Afterbrexit: Chief xenophobe Boris Johnson now Foreign Secretary; Goldman-Sachs hires Barroso


#1

Originally published at: http://boingboing.net/2016/07/13/afterbrexit-chief-xenophobe-b.html


#2

Afterbrexit:

That joke just isn’t funny anymore. Real humans will suffer the pains of hell on earth for the lies those fuckers told. Again…


#3

What are the odds on Gove getting sacked tomorrow?


#4

What was europe like before the EU?

Because things could be much worse right now.


#5

Pretty good, Theresa May (not Teresa May note - she’s a porn star) doesn’t like Gove.

So she does share something with us warmblooded carbon-based lifeforms after all.


#6

Maybe not, but satire is in the ICU and not expected to make it through the night.


#7

There’s at least some speculation that this was a deal between May and Johnson. He gets FS in return for not running (which he could have, even after Gove).

Gove will get knifed (and there’ll be much rejoicing). C…Hunt too?

Meanwhile, Johnson is kept out of the country most of the time, and Fox and Davis will have a lot of the power that a foreign secretary would be expected to have - which also means Brexiteers will take all the blame when it goes tits up, and stops Davis from being a backbench annoyance to May on snoopers Charter and other civil liberty issues.


#8

#9

Just to recap: the Brexit vote was in large part driven by the (correct) perception on the part of the disaffected working class in the UK that the entire EU project was a neoliberal exercise in transferring power to the forces of finance capitalism. Irony is not dead.

Although all that regulation and things like pesky workers’ rights suggests that it’s not entirely sold out to the corporatists. (I mean, there’s definite shades of “what have the Romans ever done for us?” in here.)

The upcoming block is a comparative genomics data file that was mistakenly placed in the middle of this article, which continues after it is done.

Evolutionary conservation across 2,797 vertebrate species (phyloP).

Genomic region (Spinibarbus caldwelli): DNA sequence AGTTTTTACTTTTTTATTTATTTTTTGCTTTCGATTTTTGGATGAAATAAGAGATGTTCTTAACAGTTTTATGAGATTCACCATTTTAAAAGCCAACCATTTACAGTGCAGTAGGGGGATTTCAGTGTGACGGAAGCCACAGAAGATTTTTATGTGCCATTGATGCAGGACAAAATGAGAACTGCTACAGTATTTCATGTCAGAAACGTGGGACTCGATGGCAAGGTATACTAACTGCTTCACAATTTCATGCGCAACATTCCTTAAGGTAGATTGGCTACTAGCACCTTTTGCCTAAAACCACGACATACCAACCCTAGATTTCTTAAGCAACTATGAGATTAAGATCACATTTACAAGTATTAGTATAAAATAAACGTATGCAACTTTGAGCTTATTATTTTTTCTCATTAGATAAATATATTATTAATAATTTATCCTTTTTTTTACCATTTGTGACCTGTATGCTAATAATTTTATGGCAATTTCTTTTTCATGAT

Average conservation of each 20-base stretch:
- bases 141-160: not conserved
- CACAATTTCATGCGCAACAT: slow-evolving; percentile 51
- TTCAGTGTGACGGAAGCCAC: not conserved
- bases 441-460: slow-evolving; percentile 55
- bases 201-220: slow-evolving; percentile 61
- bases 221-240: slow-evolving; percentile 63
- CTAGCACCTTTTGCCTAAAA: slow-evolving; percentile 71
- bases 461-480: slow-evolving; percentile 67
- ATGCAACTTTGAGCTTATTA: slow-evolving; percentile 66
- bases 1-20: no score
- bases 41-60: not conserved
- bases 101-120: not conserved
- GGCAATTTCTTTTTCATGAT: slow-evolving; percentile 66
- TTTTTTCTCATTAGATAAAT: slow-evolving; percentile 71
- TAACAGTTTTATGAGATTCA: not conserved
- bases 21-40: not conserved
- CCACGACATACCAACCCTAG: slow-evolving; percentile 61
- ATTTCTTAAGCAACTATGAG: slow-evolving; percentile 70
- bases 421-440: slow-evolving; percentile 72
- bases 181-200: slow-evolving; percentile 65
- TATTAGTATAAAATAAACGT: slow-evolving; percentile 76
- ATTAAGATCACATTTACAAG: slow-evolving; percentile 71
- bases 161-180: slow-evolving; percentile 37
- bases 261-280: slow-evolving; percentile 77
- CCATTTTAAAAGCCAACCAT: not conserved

#10

If it’s bad to take a job just weeks after the expiry of the lockout period, why isn’t the lockout period longer?


#11

Ah, brex it!


#12

Yes, the notion that she’s deliberately put the obvious right-wingers and brexiteers on the Foreign brief, whilst moving centrists to the Treasury and the Home Office without attracting significant flak seems like a plausible theory. I guess it all depends on where IDS and Gove end up - hopefully out, but I doubt it. They’re too important right now.
The opportunity to move Hunt must be almost irresistible too, given the clear junior doctors’ vote against him and the general support for them rather than him.


#13

I know that many in the UK are unhappy about living in a neoliberal world that marginalizes them. But if they decided to blame that on the EU and hope that the UK government will save them,… well… good luck with that.

The EU is far from perfect, but I honestly believe that it is one of the greatest forces for good in this world. Perhaps that is a sad thought, but I am not willing to give up on it.


#14

It’s times like this when we need some pithy tweets…


#15

Angela Eagle’s reaction to Boris Johnson being made Foreign Secretary:


#16

So the liar gets rewarded and the UK further antagonizes those they have to negotiate with.

A classical Lose-Lose situation?

Things like this make me slowly realize that the UK superiority complex isn’t just a thin veneer on a core of realpolitik but runs deeper. Can’t see how that is going to help when they have to talk to seriously pissed off EU politicians.


#17

I wonder whether May’s replacement as the new Home Sec will have May’s ability to push on this. As I understand it, Rudd’s biggest accomplishment to date has been as an assistant to the casting director on a Hugh Grant movie.


#18

Ho, ho, ho! This is even funnier than when Jesse Helms was head of the Senate Foreign Relations Committee.


#19

Agree with the analysis almost completely.
Johnson won’t, I think, enjoy having to be so far from home and mistresses - but also it will be much harder for him to plot. And he’s going to be up against the likes of Kerry and Lavrov, which may leave him very exposed. In a sense he’s been neutralised.
As for Davis, he’s going to be in a position to argue his ideas in cabinet. I think Cameron made a big mistake in not giving him a suitable job - like industrial policy.
In effect May is giving two State educated politicians - Hammond and Davis - a chance to show up the public schoolboys, and hoping they will grab it with both hands.


#20

That’s the wrong question to ask - the right question to ask is this:

Why is a job at Goldman Sachs the logical next move after a stint as president of the EU Commission?

The only answer seems to be: Because he was selling us all out all the time.